Las Vegas Sands Settles Steve Jacobs Wrongful Termination Lawsuit with $75 Million Payment
The Las Vegas Sands agreed on Tuesday to settle its 6-year old wrongful termination case with former Sands China CEO, Steve Jacobs. In the settlement, the former Macau executive was paid more than $75 million, according to the Wall Street Journal.
Mr. Jacobs alleged the Las Vegas Sands Corp. fired him for objecting to illegal demands made by Sheldon Adelson, his employer at the time. The Las Vegas Sands, which Sheldon Adelson founded, claimed that Jacobs was fired, because he was not fulfilling the terms of his employment.
June 2016 Trial Date
The case was set to go to trial in the middle of June. Any such trial was likely to have shed light on the inner workings of Las Vegas Sands Corp’s international practices. Also, the 80-year old Sheldon Adelson had been ordered to take the stand for up to 49 hours of questioning in the case.
Sheldon Adelson’s Legal Wranglings
Adelson had tried to have the case tossed. When that did not work, he had tried to have the judge removed from the case. Adelson’s lawyers claimed she was too close to the case, because of another case in which reporters working for Adelson’s newspapers had been asked to investigate the judge.
According to documents, Mr. Jacobs agreed to drop all legal claims against Adelson, the Las Vegas Sands, or any of its subsidiaries. When asked to comment on the case, a lawyer for Steve Jacobs declined. In such cases, non-disclosure agreements are often in place.
Hindsight would suggest that the case should have been settled out of court years ago. Steve Jacobs and Sheldson Adelson have given depositions in the case. Charges made by Jacobs have caused federal investigations to be launched. All in all, legal fees for those cases and the Jacobs lawsuit cost LVS over $100 million, in addition to the price paid on Tuesday.
The case caused a great deal of public relations damage to the Las Vegas Sands, as well. Steve Jacobs characterized LVS’s practices in China as seedy and unethical, if not illegal. The case itself brought unwanted attention.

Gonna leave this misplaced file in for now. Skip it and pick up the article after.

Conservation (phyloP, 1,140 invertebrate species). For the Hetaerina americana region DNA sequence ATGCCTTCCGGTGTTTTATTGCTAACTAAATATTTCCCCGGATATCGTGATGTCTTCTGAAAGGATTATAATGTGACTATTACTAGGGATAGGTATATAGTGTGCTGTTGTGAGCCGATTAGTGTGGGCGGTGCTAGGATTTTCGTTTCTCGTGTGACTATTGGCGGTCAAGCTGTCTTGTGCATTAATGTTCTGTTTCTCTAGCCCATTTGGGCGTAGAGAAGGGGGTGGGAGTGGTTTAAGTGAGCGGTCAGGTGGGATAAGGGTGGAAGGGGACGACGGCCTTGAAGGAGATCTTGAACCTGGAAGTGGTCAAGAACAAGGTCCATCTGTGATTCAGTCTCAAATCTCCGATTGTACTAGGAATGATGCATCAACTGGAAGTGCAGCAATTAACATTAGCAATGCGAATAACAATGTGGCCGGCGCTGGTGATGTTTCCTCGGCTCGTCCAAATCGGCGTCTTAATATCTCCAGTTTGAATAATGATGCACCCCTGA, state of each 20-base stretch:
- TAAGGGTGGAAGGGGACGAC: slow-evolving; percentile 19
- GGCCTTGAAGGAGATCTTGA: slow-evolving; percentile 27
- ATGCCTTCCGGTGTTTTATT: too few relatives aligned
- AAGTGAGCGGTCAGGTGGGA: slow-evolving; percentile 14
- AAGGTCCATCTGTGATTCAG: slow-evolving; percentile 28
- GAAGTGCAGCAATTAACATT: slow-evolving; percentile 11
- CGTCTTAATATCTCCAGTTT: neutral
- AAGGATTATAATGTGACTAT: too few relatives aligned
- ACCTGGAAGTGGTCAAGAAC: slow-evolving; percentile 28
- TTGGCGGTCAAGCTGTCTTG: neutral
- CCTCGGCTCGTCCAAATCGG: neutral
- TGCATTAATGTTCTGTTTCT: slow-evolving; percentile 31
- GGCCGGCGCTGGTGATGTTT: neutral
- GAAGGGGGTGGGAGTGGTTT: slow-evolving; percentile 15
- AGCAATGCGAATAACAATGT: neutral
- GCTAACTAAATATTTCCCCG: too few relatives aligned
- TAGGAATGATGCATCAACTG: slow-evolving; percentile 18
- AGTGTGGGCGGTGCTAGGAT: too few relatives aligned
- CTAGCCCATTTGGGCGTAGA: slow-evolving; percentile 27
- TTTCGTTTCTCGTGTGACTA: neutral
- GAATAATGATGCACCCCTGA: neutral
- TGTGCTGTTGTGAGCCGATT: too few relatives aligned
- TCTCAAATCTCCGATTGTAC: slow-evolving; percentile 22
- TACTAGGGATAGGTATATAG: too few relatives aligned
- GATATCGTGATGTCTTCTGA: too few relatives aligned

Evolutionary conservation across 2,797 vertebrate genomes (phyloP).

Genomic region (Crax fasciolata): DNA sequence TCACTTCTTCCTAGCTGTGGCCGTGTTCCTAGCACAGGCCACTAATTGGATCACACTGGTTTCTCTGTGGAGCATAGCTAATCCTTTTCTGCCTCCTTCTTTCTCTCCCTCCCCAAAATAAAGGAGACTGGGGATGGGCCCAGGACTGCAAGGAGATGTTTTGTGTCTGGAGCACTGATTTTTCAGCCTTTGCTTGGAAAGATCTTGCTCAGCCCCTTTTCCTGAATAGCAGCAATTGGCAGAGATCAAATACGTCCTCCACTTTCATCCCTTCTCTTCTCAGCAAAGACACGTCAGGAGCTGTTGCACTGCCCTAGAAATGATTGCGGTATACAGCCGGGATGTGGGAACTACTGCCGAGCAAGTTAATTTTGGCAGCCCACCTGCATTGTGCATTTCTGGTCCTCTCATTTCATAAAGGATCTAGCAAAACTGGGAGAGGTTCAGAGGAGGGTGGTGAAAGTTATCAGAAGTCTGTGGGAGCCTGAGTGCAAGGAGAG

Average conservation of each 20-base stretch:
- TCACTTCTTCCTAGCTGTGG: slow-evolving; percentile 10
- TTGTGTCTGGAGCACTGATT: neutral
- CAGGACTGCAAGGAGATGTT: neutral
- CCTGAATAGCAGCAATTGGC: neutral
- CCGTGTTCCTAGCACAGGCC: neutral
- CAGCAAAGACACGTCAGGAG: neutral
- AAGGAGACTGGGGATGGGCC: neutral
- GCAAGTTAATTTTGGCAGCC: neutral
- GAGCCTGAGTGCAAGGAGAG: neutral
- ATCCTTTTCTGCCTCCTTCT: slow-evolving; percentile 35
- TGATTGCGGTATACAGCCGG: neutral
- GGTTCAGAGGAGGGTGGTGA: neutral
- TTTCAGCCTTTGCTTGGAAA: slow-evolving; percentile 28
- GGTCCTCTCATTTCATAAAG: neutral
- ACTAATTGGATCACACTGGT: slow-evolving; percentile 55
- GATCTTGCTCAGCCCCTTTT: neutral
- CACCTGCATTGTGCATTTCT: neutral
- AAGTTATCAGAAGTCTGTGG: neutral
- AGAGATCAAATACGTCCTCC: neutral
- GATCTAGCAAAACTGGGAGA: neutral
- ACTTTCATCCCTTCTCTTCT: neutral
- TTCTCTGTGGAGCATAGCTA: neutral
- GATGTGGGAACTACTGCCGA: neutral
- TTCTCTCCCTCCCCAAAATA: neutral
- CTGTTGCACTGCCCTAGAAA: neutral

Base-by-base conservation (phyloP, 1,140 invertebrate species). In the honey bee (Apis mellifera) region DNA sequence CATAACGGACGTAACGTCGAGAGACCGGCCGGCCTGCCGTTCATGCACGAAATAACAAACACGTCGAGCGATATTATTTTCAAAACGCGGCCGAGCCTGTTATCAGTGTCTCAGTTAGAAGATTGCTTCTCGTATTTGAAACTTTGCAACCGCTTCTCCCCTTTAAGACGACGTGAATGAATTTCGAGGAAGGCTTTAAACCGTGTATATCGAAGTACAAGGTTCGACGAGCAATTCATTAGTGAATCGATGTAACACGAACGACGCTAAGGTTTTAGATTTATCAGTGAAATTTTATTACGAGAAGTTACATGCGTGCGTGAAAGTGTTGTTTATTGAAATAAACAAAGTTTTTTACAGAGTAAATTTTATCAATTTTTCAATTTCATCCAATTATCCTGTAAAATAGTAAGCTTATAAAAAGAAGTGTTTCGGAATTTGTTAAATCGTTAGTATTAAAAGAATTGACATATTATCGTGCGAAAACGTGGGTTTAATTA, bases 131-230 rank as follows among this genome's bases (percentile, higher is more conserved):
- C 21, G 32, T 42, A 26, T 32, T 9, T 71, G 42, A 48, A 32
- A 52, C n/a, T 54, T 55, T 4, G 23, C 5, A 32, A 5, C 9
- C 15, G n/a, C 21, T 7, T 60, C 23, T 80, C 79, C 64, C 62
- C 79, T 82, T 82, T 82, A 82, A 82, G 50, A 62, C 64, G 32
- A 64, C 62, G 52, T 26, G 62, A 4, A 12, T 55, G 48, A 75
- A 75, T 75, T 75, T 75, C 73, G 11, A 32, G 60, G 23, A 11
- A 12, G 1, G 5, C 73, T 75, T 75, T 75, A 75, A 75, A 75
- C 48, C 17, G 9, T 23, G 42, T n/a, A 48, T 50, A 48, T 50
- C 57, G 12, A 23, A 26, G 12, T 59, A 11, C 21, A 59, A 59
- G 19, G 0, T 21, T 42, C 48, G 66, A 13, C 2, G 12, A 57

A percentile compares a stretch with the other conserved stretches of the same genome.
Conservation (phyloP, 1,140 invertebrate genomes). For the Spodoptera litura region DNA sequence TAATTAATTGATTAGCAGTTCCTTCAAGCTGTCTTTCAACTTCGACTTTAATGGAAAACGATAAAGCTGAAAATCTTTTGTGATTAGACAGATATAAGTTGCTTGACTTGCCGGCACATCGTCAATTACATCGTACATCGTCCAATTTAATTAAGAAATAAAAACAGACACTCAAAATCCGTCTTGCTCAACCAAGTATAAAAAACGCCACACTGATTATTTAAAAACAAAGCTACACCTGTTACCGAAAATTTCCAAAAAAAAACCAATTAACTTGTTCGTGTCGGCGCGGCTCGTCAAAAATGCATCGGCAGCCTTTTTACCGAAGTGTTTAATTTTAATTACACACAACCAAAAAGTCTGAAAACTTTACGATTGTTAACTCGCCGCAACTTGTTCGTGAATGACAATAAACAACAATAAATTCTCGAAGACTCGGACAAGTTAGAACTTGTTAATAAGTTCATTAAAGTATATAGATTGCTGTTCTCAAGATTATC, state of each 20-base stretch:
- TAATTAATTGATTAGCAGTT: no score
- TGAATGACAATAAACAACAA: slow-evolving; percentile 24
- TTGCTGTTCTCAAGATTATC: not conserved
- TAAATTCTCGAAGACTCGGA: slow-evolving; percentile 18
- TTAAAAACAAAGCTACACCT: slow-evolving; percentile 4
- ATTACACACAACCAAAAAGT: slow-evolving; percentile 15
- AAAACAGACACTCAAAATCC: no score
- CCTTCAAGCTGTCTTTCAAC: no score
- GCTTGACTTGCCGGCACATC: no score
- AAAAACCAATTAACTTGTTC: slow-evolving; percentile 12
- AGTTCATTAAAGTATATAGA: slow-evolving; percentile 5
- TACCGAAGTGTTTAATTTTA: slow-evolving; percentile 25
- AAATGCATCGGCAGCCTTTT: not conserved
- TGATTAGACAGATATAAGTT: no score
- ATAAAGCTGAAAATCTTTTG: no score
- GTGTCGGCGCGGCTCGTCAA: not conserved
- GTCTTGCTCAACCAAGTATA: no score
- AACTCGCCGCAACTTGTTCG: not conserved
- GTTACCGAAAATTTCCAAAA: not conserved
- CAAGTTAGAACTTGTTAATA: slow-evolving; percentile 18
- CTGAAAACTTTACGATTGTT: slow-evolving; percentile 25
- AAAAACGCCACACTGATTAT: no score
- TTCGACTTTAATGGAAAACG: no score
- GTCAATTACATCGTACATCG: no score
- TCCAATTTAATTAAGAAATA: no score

Settling Out of Court
Over the months, Sands executives and rival Las Vegas executives have expressed a desire for an out-of-court settlement. George Koo, who sat on the Las Vegas Sands board of directors from 2008 to 2014, said the case became a personal affair. After hearing about the settlement, Koo told WSJ, “It didn’t have to happen had it not been for a clash of big egos.”
Sheldson Adelson had pressing reasons to settle out of court, besides those listed above. Sands China is about to open up a new casino in Macao. LVS does not want to embarrass Macau officials, or officials in mainland China. The new casino is a multi-billion dollar investment. Meanwhile, Chinese officials already have cracked down on the gaming industry of China. Further antagonizing of them makes no sense.
Also, Sheldon Adelson is seeking to build a $1.5 billion football stadium in Las Vegas. He has pledged $150 million to the project, while Oakland Raiders owner Mark Davis has pledged another $500 million. That leaves the city of Las Vegas to provide another $700 million in funds, so Adelson does not need any PR nightmares ongoing, with such a public project at stake.
Steve Pearlman Gives Perspective
Steven Pearlman, an attorney who handles whistleblower cases for the Proskauer Rose LLP law firm, said the $75 million to $100 million figure in the settlement is remarkable. Pearlman said cases usually are settled for a few million dollars, even when it involves executives. When asked to comment on the size of the payoff, Pearlman said, “To call it unusual is to put it mildly.”
Federal Investigator Shocked by the Payout
Others were more expressive in their surprise. One federal investigator, when told how much Steve Jacobs collected in the settlement, spoke an expletive. Federal investigators with the Justice Department and the Securities and Exchange Commission had investigated whether Las Vegas Sands had violated the Foreign Corrupt Practices Act — part of the aforementioned fallout from the Jacobs case.
Tuesday’s settlement is unlikely to end those whispers. Federal investigators are likely to look at the settlement and wonder what the Las Vegas Sands had to hide. Given all the legitimate PR and personal discomfiture reasons Sheldon Adelson had to settle out of court, one can see why a billionaire would sign a check and be done with the troubles. But federal officials might not see it that way.
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